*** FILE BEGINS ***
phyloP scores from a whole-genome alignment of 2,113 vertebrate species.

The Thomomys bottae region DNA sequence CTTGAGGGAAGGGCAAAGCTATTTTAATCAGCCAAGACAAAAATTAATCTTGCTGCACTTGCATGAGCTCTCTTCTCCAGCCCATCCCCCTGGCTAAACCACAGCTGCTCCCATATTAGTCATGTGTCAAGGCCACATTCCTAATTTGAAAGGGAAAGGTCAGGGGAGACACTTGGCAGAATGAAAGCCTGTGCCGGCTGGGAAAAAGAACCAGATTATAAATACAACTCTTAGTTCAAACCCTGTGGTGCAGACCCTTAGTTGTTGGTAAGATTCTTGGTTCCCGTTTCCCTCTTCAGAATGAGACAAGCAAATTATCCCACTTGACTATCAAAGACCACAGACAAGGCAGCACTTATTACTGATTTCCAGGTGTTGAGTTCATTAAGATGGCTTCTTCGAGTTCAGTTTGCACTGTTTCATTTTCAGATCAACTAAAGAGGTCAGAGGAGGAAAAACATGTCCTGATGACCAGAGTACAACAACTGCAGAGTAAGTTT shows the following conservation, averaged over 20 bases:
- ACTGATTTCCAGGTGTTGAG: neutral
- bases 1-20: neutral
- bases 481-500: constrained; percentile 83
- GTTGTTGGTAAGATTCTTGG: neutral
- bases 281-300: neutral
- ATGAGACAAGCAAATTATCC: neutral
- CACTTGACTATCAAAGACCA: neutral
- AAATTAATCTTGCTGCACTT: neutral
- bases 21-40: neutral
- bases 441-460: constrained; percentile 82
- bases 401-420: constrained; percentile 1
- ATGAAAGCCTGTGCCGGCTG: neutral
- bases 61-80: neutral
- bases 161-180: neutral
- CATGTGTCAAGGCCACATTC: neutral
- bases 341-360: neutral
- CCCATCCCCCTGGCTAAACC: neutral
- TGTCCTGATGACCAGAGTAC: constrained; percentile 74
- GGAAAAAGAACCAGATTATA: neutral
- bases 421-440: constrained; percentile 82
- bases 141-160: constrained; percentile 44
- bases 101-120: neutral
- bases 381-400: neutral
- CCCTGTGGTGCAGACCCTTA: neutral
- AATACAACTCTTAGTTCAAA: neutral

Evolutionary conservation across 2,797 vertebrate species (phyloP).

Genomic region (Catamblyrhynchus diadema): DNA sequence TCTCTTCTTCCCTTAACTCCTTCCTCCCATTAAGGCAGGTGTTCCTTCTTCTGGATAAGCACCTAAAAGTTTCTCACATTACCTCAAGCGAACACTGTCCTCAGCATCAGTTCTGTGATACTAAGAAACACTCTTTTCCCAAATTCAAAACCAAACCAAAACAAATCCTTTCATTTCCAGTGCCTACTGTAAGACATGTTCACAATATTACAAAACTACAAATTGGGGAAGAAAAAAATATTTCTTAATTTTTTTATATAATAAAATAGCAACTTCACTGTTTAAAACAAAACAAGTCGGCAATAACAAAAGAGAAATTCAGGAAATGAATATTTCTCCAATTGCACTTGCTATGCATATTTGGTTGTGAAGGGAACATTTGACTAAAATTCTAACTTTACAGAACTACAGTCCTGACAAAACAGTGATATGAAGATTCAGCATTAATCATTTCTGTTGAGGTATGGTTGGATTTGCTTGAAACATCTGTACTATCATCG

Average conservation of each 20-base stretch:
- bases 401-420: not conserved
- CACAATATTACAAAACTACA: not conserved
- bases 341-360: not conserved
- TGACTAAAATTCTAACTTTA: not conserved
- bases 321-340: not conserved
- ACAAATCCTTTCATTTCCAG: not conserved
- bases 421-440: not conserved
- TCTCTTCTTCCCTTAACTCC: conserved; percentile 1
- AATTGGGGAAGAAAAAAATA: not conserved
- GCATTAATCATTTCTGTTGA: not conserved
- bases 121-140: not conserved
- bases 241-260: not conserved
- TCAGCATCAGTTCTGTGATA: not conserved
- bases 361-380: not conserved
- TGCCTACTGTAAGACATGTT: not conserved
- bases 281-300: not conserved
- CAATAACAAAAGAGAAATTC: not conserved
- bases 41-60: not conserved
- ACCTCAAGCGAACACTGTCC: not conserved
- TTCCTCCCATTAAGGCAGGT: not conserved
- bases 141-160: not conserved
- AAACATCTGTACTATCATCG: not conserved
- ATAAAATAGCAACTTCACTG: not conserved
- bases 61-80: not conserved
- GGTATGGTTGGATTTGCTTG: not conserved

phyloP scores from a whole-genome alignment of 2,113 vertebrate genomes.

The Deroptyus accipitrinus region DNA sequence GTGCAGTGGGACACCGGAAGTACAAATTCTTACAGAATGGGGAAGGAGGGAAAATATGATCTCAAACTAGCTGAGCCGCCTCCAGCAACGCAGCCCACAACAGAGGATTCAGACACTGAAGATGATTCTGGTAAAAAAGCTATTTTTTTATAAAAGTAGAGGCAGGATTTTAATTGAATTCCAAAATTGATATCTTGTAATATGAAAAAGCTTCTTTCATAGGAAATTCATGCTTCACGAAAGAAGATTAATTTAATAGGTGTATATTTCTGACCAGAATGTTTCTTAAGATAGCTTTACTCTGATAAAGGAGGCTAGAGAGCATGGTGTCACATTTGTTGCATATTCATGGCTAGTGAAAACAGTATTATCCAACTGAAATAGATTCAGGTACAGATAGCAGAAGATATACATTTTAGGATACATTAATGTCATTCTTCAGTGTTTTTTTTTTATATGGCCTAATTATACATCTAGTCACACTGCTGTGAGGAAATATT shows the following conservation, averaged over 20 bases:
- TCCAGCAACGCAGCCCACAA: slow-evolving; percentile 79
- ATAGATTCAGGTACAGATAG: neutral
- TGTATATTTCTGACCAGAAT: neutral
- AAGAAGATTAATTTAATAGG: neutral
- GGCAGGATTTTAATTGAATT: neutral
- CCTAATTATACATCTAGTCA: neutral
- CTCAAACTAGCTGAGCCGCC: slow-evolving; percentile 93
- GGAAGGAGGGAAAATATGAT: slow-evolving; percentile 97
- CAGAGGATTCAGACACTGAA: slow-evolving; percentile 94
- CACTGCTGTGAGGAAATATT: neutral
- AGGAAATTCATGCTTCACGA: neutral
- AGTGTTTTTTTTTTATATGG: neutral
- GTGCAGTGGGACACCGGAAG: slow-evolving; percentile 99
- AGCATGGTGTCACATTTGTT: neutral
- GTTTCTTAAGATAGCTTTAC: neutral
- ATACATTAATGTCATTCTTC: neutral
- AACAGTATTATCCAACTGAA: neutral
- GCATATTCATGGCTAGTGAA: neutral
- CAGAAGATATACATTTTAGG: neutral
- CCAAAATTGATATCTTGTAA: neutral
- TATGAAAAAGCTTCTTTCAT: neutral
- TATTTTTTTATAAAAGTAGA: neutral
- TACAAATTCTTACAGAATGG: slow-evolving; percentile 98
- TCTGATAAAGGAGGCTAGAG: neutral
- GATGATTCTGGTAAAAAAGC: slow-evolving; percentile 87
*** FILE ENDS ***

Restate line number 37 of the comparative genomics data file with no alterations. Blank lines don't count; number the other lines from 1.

- bases 421-440: not conserved